Shorter Dental Implants ?

Ted, a dentist, asks:
A doc friend of mine recently recommended that I try shorter dental implants. So I’ve been trying to get some opinions on these implants. Dentists on What has been your experience with these shorter dental implants?

Are these shorter dental implants just as stable and tight fitting as the longer ones? Supposedely, the shorter implants help do away with bone grafting in the sinus area. But do they really work in the upper jaw area in the molar regions? In what other settings would these shorter dental implants be appropriate? Are there any studies supporting the use of these implants and the benefits thereof? Thanks.

49 thoughts on “Shorter Dental Implants ?

  1. Anonymous says:

    Dear Ted,

    Please, please note that I do not work for Bicon, I am not a “paid consultant” for them and I am not a sales person.

    I place their implants (amongst others) and as of today I have now placed 998 implants (yes two to go!), over 900 of which are Bicons. You should look at what these short implants can do.

    Are they the only short implant out there? No – but in my humble opinion they are probably the best.

    Kind Regards,

    Bill Schaeffer

  2. J Armisen DMD says:

    Murray Arlin just published an article in JOMI 2006 Sep-Oct;21(5):769-76

    Short dental implants as a treatment option: results from an observational study in a single private practice.

    Arlin ML.

    PURPOSE: The purpose was to evaluate clinical outcome of short (6- and 8-mm) dental implants placed in sites with low bone availability (7 to 11 mm) in a single private practice and to compare their survival with that of longer implants. MATERIALS AND METHODS: Implants were placed by a single private practitioner in a variety of clinical indications. Exclusion criteria included uncontrolled diabetes mellitus, alcoholism, and systemic immune disorders. Clinical data relating to implant placement and follow-up appointments, including adverse events, were entered into an electronic database. Two-year survival rates were calculated and life table analyses undertaken for implants measuring 6, 8, and 10 to 16 mm. RESULTS: A total of 630 Straumann implants were placed in 264 patients between April 1994 and December 2003. Of these, 35 implants were 6 mm long, 141 were 8 mm long, and 454 were 10 to 16 mm long. Maximum follow-up was 64.6 months, 83.7 months, and 102 months for implants measuring 6 mm, 8 mm, and 10 to 16 mm, respectively. Two-year survival rates were 94.3%, 99.3%, and 97.4% for 6-mm, 8-mm, and 10- to 16-mm implants, respectively. DISCUSSION: The results indicated that the 2-year outcome for 6-mm and 8-mm implants was comparable to that for longer (10- to 16-mm) implants in this patient population. CONCLUSION: In this study, short (6- or 8-mm) implants were used with good reliability in patients with limited bone availability, without the need for ridge augmentation. Shorter implant length was not associated with reduced survival at 2 years, compared with longer implants.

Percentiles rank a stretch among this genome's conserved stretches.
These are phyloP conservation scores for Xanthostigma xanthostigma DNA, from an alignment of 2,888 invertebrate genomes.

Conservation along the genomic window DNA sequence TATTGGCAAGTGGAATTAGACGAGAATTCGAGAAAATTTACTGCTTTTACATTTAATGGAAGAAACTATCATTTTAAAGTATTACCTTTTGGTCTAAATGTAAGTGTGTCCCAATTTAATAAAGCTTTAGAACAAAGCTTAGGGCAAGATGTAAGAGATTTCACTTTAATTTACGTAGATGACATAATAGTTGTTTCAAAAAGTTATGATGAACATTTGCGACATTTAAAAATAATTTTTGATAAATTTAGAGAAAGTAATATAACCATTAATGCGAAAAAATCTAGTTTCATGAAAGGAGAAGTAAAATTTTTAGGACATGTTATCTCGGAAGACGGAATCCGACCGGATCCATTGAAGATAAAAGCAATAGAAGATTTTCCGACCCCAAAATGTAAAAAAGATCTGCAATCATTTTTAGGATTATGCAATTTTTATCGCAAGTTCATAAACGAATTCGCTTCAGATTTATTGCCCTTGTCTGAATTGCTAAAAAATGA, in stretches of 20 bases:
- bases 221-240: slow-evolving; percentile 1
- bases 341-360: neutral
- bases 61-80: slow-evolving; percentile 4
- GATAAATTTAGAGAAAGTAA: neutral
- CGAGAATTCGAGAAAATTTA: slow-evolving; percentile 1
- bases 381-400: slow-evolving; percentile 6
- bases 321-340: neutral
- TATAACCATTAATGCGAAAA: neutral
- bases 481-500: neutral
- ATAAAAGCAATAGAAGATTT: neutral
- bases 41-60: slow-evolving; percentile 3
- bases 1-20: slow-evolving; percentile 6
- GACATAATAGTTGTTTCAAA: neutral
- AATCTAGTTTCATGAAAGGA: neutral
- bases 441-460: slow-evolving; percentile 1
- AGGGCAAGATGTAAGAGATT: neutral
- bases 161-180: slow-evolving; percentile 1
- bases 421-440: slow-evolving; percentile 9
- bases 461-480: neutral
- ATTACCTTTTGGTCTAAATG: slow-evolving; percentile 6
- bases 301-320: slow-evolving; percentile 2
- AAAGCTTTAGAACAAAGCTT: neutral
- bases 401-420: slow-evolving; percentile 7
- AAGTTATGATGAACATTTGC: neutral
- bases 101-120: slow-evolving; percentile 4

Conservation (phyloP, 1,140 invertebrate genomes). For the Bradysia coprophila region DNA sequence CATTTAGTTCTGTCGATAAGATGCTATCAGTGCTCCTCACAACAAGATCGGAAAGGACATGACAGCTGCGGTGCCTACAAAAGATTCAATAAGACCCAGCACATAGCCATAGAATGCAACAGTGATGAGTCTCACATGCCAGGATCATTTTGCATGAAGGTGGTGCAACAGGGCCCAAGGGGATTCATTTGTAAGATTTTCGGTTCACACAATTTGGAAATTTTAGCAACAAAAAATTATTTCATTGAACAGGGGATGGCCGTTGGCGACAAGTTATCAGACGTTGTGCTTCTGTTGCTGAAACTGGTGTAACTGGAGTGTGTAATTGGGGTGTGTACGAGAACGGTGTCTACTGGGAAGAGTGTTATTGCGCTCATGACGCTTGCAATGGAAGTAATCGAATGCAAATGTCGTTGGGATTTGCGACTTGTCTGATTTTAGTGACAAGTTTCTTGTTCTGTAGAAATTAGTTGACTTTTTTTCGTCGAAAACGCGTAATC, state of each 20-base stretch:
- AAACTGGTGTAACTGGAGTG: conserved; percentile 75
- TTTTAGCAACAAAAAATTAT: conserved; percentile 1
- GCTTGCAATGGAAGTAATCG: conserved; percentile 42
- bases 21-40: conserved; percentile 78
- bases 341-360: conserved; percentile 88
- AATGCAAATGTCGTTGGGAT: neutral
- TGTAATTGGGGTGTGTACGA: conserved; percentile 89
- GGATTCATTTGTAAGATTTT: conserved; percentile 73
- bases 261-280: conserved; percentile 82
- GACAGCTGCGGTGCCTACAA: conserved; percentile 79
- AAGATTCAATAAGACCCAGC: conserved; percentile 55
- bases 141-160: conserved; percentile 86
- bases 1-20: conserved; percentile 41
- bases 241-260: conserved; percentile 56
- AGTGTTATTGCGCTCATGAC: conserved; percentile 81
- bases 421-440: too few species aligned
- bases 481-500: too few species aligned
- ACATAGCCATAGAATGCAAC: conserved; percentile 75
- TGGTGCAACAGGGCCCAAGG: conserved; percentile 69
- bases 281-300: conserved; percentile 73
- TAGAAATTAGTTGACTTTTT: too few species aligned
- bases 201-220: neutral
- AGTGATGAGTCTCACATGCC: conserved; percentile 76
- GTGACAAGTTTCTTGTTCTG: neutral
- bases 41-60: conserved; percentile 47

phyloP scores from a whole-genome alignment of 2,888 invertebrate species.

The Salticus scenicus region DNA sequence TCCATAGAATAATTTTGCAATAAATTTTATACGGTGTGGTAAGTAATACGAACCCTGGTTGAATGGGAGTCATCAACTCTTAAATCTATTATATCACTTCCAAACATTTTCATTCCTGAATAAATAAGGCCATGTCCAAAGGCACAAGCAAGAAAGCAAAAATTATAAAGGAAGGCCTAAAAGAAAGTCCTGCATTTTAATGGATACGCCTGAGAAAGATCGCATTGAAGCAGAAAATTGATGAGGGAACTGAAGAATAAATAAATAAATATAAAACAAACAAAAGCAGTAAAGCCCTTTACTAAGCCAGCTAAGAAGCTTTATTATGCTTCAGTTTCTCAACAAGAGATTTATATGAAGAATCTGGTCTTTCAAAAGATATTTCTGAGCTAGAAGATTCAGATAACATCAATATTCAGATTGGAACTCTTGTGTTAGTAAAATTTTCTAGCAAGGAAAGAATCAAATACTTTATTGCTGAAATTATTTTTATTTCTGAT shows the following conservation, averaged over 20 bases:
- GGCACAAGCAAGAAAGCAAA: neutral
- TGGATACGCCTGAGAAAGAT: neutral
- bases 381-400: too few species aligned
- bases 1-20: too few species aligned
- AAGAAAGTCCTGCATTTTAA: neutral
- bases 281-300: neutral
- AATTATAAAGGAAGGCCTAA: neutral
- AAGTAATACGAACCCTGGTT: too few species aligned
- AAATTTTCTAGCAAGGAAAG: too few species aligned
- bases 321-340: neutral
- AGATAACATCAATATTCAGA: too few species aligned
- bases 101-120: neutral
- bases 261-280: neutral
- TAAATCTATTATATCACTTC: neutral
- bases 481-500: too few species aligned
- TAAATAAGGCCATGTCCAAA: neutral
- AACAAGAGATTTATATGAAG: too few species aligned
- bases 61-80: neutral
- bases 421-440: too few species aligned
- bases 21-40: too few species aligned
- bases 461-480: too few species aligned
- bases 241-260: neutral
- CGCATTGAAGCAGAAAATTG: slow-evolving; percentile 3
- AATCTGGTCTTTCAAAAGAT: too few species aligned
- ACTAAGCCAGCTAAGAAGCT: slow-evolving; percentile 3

3. Bill Schaeffer says:

    I put in a web address showing up to 8 year follow-ups on 6mm and 5.7mm implants.

    This one page on short implants has 70 pictures of what they can do.

    go to
    then go to “Case Studies”.
    then go to “Special Topics”.
    then go to “Short Implants”
    then go to No. 7 “Proven Clinical Success Since 1997”

    I hope this helps answer your valid queastion.

    Kind Regards,

    Bill Schaeffer

  4. OsseoNews says:

    Please note, outside links are not allowed in posts because of “comment spam”. They are removed automatically by our software. Thanks for your understanding.

  5. peter fairbairn says:

    There does appear to be a lot of recent studies which suggest shorter is not a problem both in europe and the US. In fact 98% of the load stress is taken by the top 4 to 5 threads and the rest of the implant is “sleeping”. But the vital issue is the crestal bone plate , we must not “chase the biologic width down” by placing the implant too deep. placing the last thread at the crestal level is the key and uf you have super thin gingival bio type then just ” ridge fit” the abutment rather than place the implant higher which will cause bone loss.
    As for the sinus area I routinely mve the sinus up gently by 1 or 1.5 mm to avoid a sinus lift (with patient consent) In the last few years of doing this at least every fortnight I have had no problems on post op pain.